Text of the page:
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Got a fitness business? If your social media strategy consists of hoping that some of your followers become customers, then you need to re-think it. Lynsey Fraser explains how to generate the most relevant leads for your fitness business.

There’s more to lead generation than paid posts or sponsored ads. Users of social media – which is most of us, and
certainly most of your potential customers – are getting more discerning, and we need to offer more value. One way of doing this is by creating a ‘value exchange’, whereby prospective customers provide their details in exchange for something of value to them.

We create this value through clever use of our content, such as useful information, tips and training ideas. One of the best ways to do this is to start funneling your prospective leads using a series of social media posts and adverts in a sequence called a ‘lead funnel’. A lead funnel is a way of building a relationship with your potential clients and offering them some valuable content (such as a free ebook, trial session or ‘how to’ video) and then retargeting the people who showed interest in your piece of content with another offer or value exchange. You start to funnel the most interested people by retargeting and offering value before you hit them with an advert. This process allows you to focus your attention on your warmest leads.

So, what would a Facebook lead funnel campaign look like for a fitness business like yours? Here’s an example of using social media to help generate leads for a member event or a function hosted at your club or facility.

Stage 1: Sow the seeds with content (six to eight weeks in advance)

Six to eight weeks before this event, start delivering content based on the subject. If you are hosting an evening at a physiotherapy clinic, you could post shareable content about great core exercises for people with chronic back pain.
You’re starting to plant the seeds before even offering a workshop. An example would be a simple post saying, “Hey, this is a great exercise to do if you spend your whole day sitting down”, accompanied by the video content. This helps build trust in your knowledge and isn’t salesy or pushy – you are offering value to your potential customers. You may want to boost this piece of content with a small amount of money to increase its reach or create a series of similar videos and release them over a few weeks before the event.

Stage 2: Start promoting the event (four weeks in advance)

Four weeks before the event, start promoting it in an email, make flyers for your fitness business, SMS all of your members and make sure it’s shared across all social media channels. Now you can re-target the audience of everyone who has watched your previous videos relating to the same topic, and boost your event to these people. Because they have already shown an interest in your business, they are considered ‘warm leads’ as they are more likely to be interested in the event.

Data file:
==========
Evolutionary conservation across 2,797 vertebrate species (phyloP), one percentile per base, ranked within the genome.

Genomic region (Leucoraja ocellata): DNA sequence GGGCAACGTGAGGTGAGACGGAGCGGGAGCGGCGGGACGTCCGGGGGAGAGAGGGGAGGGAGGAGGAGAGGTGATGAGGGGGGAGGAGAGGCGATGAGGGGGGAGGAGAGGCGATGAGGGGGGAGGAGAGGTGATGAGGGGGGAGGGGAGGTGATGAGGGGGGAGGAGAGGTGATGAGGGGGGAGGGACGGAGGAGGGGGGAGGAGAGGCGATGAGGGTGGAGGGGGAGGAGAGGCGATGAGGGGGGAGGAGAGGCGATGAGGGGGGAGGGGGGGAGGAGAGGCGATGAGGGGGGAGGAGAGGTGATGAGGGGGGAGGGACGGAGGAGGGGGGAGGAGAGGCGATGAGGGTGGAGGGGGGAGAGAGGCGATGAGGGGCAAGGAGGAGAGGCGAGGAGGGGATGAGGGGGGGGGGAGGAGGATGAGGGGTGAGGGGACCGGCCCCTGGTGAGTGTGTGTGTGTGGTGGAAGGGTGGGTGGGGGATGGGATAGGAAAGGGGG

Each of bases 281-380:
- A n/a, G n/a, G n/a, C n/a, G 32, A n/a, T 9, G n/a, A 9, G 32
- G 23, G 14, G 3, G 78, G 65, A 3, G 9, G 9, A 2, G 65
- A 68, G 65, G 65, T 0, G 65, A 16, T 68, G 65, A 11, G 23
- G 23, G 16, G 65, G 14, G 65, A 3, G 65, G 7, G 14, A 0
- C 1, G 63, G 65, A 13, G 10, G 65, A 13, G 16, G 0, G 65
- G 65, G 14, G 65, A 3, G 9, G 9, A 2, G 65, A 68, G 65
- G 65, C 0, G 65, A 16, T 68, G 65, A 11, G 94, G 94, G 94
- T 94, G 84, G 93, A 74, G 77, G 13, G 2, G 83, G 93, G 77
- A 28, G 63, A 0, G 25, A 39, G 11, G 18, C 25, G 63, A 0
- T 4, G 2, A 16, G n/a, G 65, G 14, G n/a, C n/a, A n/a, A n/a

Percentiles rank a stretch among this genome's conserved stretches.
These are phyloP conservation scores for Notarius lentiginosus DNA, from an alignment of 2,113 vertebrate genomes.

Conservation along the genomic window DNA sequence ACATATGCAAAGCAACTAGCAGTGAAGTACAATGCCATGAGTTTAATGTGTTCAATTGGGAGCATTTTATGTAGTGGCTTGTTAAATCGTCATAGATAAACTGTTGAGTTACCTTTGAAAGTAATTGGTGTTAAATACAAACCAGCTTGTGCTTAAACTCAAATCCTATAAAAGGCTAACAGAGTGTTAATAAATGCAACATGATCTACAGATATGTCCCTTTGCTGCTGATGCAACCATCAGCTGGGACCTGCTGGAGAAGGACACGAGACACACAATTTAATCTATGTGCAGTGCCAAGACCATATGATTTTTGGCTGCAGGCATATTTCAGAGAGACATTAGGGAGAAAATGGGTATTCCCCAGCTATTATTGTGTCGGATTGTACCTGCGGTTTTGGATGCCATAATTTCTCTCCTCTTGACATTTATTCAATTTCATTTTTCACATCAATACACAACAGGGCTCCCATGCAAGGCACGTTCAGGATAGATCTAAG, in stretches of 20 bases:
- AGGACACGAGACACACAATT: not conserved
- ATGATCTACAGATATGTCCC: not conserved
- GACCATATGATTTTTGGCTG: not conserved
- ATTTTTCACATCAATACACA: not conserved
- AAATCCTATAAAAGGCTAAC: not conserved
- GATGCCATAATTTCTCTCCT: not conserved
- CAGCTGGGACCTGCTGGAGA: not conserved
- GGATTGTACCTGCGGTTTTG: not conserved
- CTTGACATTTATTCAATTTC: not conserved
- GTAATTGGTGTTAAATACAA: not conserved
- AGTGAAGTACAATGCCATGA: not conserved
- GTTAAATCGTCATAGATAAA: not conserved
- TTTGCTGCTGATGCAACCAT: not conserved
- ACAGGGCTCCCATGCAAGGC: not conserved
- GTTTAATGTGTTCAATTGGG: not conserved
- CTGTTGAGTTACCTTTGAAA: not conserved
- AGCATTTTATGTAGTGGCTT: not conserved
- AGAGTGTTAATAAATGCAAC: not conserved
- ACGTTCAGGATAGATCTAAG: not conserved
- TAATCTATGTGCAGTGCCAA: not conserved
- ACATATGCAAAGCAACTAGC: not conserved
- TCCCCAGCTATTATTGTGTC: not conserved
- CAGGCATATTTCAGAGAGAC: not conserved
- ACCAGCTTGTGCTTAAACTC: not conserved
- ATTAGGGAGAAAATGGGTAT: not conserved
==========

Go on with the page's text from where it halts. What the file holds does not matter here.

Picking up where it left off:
In the run-up to your event, use content again to create teaser videos, a little taster of what to expect at the event. Whet people’s appetite and entice them to want to find out more.

Stage 3: Host – and make the most of – the event

On the day or night of the event, take some great photos, video snippets and video testimonials from those attending, and don’t forget to collect attendees’ details, as these are highly engaged members and prospects. It is helpful to have a special offer, such as a free future PT session or posture assessment, to encourage those attending to sign up or join on the night.

After the event you want to capture the interest of people who didn’t attend the event or sign up and, again, start to funnel them. Use content from the event, like a short video of the talk or offer, and post it on your social channels, boosting it for extra reach if your budget allows. Again, you can retarget the people who watched the video with a special offer similar to the one you offered on the night of the event.

Remember to use social media channels in all of your referral and lead generation campaigns. It’s a great way of creating awareness of your fitness business and connecting with your audience, but it’s not everything – your knowledge, customer service and ability to convert those lead with a refined sales process are all key to keeping your fitness business firing.

Where next? Check out Top 5 fitness trends for 2018

About the author

Lynsey Fraser is the Director of FloSocial, a social media training agency for small businesses. Lynsey has an extensive background in the fitness industry in education and content development and now brings these skills to FloSocial to educate and upskill people on the power of digital and social marketing.


This feature is produced in conjunction with Australian Fitness Network.